Trivium Pursuit

Pascal and Delayed Formal Math

I recently read the biography of the mathematian Pascal who was homeschooled by his father after his mother died. His father didn’t think any subject should be taught until the child could easily master it. So he removed all the math books until the children were at least 16 years old. At 12 years old Pascal studied math (in secret) and figured out that the sum of 3 angles in any triangle is 180. His father was so impressed that he allowed him to study Euclid, and by age 16 the boy was the first to prove some new geometry theorems which he presented to, among others, Descartes. His work has influenced philosophers and scientists including Descartes and Isaac Newton. Even his sister was a gifted poet.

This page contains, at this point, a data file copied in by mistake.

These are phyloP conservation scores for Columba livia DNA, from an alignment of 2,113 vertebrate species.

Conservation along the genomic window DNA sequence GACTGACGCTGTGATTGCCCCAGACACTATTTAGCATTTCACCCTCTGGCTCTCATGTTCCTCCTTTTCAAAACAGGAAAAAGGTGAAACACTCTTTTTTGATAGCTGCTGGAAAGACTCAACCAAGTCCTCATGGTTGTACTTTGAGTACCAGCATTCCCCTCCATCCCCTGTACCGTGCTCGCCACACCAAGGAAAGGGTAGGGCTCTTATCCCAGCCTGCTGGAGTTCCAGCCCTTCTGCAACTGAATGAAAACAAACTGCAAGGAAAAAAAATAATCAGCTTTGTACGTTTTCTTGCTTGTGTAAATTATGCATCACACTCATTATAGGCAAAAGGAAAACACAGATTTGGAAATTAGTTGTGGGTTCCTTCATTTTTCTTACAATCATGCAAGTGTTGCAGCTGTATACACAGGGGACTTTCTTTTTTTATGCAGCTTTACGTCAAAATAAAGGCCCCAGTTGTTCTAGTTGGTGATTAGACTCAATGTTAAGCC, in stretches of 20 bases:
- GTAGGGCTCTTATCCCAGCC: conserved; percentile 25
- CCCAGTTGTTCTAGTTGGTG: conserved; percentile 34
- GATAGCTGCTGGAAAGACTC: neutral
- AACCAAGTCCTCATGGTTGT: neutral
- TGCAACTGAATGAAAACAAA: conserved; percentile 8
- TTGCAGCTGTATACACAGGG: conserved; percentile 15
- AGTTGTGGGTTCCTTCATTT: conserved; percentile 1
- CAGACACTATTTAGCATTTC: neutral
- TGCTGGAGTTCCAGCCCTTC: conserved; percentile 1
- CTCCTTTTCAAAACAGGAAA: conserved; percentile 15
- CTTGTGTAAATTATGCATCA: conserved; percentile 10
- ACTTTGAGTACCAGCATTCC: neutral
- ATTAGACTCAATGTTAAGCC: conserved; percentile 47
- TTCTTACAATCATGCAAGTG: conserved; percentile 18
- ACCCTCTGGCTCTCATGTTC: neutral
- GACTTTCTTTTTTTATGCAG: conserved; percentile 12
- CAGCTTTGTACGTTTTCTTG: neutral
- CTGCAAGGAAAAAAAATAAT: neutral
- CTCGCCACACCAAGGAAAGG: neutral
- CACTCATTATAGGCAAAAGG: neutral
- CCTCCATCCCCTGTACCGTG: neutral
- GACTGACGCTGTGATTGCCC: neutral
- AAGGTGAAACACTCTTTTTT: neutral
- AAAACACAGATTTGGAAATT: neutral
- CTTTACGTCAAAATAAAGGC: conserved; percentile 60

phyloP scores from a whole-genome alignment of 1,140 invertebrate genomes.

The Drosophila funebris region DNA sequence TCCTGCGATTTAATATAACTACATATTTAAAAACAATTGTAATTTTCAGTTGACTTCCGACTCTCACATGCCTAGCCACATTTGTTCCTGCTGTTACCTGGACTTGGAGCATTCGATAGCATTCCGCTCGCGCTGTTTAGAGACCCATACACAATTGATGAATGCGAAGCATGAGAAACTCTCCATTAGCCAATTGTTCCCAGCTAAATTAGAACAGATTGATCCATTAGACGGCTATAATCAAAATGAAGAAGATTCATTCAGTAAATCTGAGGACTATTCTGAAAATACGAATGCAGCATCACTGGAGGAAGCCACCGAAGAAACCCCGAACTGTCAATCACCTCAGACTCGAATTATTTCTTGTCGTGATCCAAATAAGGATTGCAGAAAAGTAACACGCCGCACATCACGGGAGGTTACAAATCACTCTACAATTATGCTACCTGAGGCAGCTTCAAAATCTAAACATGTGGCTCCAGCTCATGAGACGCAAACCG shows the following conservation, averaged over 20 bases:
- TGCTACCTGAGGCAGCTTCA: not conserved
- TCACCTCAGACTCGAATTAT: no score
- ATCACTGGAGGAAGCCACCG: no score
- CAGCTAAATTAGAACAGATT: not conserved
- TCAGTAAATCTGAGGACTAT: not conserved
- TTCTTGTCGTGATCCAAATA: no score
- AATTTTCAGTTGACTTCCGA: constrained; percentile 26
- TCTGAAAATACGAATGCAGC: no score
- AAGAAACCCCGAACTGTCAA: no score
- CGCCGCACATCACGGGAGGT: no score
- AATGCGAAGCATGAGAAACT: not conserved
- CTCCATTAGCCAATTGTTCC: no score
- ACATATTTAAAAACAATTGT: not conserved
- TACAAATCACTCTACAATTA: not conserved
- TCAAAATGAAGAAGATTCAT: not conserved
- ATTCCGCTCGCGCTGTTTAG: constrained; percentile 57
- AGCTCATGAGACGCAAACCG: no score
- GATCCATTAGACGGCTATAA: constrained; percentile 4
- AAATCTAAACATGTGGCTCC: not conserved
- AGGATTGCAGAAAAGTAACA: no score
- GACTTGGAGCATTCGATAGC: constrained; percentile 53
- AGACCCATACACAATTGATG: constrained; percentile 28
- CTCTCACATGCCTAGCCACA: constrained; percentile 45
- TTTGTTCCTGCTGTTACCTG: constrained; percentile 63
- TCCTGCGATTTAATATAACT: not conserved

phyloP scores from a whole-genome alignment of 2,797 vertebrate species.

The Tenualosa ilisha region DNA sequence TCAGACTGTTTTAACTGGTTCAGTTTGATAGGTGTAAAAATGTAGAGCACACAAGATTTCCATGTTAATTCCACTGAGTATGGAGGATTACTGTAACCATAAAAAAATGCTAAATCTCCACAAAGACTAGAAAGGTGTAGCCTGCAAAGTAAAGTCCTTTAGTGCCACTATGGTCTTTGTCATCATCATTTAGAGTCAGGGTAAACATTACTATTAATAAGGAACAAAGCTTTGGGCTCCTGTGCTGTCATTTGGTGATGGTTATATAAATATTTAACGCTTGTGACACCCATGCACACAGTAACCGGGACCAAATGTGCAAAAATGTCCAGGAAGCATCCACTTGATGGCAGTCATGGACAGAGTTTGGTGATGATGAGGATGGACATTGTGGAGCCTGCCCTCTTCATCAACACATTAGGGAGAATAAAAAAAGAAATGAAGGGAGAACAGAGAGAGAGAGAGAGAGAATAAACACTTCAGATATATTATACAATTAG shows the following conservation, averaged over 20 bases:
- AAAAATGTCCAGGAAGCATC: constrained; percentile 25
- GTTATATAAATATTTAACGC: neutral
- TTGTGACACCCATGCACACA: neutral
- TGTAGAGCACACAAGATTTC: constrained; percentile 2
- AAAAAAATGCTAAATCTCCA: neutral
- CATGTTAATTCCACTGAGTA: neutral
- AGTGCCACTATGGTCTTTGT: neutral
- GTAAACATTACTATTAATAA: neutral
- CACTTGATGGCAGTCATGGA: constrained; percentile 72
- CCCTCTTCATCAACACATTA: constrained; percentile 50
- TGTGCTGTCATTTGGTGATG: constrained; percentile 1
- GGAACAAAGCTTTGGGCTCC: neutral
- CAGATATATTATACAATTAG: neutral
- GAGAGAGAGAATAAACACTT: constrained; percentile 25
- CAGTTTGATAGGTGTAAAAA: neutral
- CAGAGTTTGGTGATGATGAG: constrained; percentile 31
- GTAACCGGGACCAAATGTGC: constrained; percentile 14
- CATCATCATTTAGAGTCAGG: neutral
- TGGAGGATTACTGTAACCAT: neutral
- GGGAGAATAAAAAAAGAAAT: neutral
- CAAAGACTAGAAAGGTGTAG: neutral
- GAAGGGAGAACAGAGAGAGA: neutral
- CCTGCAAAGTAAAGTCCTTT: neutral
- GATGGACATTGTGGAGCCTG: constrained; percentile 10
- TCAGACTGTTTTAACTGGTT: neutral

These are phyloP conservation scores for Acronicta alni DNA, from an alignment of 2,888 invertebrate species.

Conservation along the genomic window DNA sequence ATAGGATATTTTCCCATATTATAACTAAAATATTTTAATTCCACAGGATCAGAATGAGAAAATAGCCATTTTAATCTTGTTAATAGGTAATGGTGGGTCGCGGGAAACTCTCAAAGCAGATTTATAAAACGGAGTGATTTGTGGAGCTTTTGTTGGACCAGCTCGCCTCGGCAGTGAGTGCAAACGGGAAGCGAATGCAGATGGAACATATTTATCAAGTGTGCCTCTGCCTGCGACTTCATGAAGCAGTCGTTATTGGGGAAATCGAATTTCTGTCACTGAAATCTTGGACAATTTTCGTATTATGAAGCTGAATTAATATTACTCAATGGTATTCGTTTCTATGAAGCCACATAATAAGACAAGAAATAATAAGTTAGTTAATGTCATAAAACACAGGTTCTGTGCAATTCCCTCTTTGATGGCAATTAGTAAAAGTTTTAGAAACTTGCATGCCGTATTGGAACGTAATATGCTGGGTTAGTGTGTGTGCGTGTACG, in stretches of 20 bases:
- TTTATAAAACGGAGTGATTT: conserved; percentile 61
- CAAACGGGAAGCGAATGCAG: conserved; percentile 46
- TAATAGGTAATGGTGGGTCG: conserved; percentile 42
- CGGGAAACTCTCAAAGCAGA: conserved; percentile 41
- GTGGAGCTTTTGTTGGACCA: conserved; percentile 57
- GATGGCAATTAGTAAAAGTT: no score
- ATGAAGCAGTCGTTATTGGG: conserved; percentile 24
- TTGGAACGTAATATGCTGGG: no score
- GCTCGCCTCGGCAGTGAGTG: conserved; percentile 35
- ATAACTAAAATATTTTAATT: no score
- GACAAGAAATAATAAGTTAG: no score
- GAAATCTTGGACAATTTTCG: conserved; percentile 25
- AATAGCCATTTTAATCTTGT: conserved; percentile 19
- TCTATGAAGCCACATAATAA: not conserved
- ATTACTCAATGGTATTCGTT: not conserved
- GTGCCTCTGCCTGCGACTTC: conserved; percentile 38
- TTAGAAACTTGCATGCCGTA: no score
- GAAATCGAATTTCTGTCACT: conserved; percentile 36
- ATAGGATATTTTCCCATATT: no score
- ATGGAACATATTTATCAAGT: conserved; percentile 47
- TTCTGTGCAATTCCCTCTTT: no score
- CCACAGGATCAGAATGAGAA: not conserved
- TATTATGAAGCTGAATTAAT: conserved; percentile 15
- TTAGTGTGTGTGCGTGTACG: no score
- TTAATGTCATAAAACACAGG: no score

This is a good example of what you are writing about concerning delaying formal math.

Ada Hulthen

3 Responses to “Pascal and Delayed Formal Math”

  1. Debi Says:

    Saying this is a good example of delayed formal math instruction,…well…it certainly is an example of someone delaying formal instruction, but does not seem to me to be a good example of the success which might result.
    Better, instead, is it an example of a genius mind which cannot be contained by circumstances.
    What does anyone else think of my observation?

  2. Blair Says:

    I think the more important thing to note here is that the delay did not by any means put him at a disadvantage.

    Doubtless he had a natural aptitude for math. This is clear, but had he tried to learn it earlier, when it would’ve been more difficult, maybe he would have developed a distaste for math and had no desire to pursue it.

  3. Patricia Christianson Says:

    We can’t tell, can we, what might have happened? It does seem a loving plan of Pascal’s father to hold off introducing a subject until his children could easily master it.
    Does readiness + desire – undo frustration = genius?

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